Three questions that financial advisors are commonly asked

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It is well known that the British don’t like to talk about money, but this is unavoidable when meeting with a financial advisor. Let’s take a look at three of the most common questions financial advisors are asked.

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Can I afford to retire?

Planning for retirement is one of the top reasons for taking financial advice. At any point in your career, it is appropriate to begin thinking about funding your retirement; in fact, the earlier the better. Whether planning for full retirement or toying with the idea of partial retirement, the prospect of financial security in later years can be daunting for many.

A financial advisor should be able to help you answer this question. They will need to take some time to assess your individual circumstances, finding out all about your current assets and debt, what your objectives are, and what kind of lifestyle you desire.

Pension planning is probably one of the most complex areas of financial planning. It was made even more complex by reforms in 2015.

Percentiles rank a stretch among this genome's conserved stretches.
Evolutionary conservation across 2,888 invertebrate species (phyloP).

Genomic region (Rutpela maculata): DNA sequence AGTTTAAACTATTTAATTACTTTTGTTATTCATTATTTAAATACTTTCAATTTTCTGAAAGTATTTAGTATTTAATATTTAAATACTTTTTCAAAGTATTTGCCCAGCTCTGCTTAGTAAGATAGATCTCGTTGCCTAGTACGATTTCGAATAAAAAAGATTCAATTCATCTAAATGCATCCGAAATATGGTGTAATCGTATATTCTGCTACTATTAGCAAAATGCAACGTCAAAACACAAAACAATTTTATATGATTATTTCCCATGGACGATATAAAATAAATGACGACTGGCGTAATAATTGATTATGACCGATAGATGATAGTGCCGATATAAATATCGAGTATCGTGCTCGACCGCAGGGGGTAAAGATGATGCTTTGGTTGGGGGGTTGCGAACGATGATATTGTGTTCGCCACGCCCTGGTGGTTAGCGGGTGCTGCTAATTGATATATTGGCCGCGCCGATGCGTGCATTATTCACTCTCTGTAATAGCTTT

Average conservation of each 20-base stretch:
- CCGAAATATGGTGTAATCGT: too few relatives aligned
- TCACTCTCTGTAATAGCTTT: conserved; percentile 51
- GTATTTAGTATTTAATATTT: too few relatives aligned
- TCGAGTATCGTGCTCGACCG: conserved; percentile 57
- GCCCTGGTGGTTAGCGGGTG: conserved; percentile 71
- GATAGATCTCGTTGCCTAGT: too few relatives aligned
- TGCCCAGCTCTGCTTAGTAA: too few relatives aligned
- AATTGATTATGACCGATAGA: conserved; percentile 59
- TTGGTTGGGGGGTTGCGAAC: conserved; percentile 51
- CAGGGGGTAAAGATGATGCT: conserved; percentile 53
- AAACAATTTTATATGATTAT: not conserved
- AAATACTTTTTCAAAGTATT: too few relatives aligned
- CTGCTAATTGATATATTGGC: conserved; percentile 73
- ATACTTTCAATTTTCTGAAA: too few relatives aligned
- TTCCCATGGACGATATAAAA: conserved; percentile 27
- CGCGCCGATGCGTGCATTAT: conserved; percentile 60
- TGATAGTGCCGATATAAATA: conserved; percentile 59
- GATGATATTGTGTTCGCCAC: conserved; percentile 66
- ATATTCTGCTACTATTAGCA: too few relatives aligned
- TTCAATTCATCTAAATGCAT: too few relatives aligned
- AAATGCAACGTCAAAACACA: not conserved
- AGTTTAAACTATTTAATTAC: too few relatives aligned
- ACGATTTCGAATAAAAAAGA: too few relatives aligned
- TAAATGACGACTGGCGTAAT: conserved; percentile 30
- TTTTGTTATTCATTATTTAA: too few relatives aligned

How can I pay less tax?

Good financial advice on this topic will stop you falling foul of schemes that may land you in hot water. A financial advisor will be able to look at your assets, savings and investments and recommend structures that maximise your tax allowances. An advisor who uses software for financial advisors will be able to tap into powerful tools to help manage compliance on this tricky topic.

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How much do you charge?

It may not always be possible to give you an exact cost upfront; however, a financial advisor should be clear about whether they charge a flat fee, charge by the hour, or charge a percentage of the value of the investment.

Many advisors will provide an initial consultation meeting to give you an opportunity to ask questions about fees and what to expect in return; quite often, the first meeting is free. This could be a good time to ask whether they use software for financial advisors, which can improve the quality of their service to you.

Discussing the cost of ongoing advice is also important at this stage. Not all clients will need ongoing advice; however, if this is necessary, it is better to be informed from the outset.